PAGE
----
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Saturday, August 14, 2010

Counting the Minutes: Why you Should Track your Time

Your biggest asset as a writer is your time, but most freelancers have no idea of how they spend theirs. And if you don't know how you're spending your time, you don't know what your average hourly rate is, which is a strong indicator of your productivity.

Consider this: you accept an assignment that pays $500. Say you spend 10 hours researching and writing it. You make $50/hour on that piece. But if you wind up spending 20 hours researching the story and another 15 writing it, you’re making less than $15/hour!

That’s why I suggest newer freelancers create a timesheet for each of their assignments. Each time you work on the piece, make an entry on it, like so:

Assignment: IGA profile ($600/1200 words, due April 20)

Date/Task/Time (in hours)

April 4/Background research/1.5
April 6/Research & arrange interview/1.0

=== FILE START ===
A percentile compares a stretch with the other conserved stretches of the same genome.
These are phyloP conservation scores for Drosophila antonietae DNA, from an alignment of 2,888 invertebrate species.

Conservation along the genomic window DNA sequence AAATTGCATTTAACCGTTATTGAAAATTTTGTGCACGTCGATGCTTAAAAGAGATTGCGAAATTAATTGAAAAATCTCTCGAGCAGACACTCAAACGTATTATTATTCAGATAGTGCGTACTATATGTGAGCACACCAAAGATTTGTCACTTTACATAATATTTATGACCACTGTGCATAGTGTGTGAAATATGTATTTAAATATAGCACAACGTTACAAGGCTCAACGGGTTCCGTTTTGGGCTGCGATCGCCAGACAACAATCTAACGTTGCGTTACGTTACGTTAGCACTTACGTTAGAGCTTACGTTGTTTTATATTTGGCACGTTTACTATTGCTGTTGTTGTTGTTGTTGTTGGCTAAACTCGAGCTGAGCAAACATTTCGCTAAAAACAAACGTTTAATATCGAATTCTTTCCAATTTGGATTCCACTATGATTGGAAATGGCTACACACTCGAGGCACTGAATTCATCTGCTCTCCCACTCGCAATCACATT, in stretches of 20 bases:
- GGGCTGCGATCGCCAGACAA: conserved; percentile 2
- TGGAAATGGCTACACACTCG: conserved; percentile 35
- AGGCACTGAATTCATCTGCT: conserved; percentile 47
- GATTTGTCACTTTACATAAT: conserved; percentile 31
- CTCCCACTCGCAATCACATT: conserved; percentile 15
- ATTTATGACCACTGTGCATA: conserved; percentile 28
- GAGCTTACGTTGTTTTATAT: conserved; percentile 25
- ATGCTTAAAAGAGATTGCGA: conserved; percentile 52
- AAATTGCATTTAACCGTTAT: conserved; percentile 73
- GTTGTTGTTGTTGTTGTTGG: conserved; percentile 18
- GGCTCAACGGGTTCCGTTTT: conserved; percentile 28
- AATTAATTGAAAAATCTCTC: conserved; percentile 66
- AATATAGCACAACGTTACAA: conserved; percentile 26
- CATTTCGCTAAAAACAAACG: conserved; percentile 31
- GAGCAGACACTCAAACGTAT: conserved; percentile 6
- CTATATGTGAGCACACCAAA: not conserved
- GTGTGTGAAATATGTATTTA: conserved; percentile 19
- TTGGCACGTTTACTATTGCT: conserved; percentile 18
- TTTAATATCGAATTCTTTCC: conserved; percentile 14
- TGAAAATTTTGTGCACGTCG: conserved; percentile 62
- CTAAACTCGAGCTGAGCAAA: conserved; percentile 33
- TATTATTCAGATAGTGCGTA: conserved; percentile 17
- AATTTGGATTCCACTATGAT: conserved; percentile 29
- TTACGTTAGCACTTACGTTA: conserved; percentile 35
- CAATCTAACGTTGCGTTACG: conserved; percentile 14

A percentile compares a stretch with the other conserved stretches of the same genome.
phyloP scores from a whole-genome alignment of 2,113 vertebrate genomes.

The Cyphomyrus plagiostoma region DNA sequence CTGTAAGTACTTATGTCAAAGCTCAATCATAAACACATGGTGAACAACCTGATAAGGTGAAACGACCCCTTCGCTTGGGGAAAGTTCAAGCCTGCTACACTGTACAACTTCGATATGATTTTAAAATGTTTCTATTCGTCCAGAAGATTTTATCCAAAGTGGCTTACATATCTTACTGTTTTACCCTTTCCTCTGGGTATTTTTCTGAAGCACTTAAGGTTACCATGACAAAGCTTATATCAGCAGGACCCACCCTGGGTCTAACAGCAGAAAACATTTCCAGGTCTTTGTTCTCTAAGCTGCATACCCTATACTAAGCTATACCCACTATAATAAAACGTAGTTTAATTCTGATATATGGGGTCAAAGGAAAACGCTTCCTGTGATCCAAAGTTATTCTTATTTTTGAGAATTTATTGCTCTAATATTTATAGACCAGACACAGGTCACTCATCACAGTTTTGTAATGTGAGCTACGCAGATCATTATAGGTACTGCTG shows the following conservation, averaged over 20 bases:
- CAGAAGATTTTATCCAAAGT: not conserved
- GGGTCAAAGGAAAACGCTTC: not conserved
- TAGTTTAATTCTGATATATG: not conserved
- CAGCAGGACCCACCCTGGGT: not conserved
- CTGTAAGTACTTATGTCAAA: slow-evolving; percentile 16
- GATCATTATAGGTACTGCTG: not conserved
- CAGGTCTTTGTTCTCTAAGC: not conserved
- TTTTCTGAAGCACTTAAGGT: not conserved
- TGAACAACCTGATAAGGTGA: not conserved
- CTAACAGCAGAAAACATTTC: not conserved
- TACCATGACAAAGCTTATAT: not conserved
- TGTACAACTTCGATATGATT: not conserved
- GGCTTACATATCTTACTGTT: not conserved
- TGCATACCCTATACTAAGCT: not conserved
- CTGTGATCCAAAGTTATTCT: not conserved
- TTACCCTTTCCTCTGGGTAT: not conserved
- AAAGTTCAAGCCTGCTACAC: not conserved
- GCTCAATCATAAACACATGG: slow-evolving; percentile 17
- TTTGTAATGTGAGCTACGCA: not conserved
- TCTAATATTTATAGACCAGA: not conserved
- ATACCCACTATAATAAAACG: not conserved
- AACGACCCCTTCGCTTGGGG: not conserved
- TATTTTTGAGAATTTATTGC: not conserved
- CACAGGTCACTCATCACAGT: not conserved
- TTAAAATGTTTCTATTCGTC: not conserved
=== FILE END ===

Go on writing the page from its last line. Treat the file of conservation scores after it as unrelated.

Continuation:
April 9/Interview & transcribe notes/1.75
April 12/Draft story/2.0
April 14/Revise draft/0.75
April 15/Proof & turn in/ 1.0

My timesheet reveals that I spent 8 hours on this relatively simple one-source piece. That means I made $75/hour—not bad. If I have to revise the piece, I’ll add the time on, which brings my overall rate down. (If I had pitched this idea, I’d include query-writing time as well as that is part of the "cost" of the assignment.)

Use this method to track your writing time. (Software like Traxtime makes it even easier.) You'll soon discover which assignments are most lucrative—and which take more time than they're worth.

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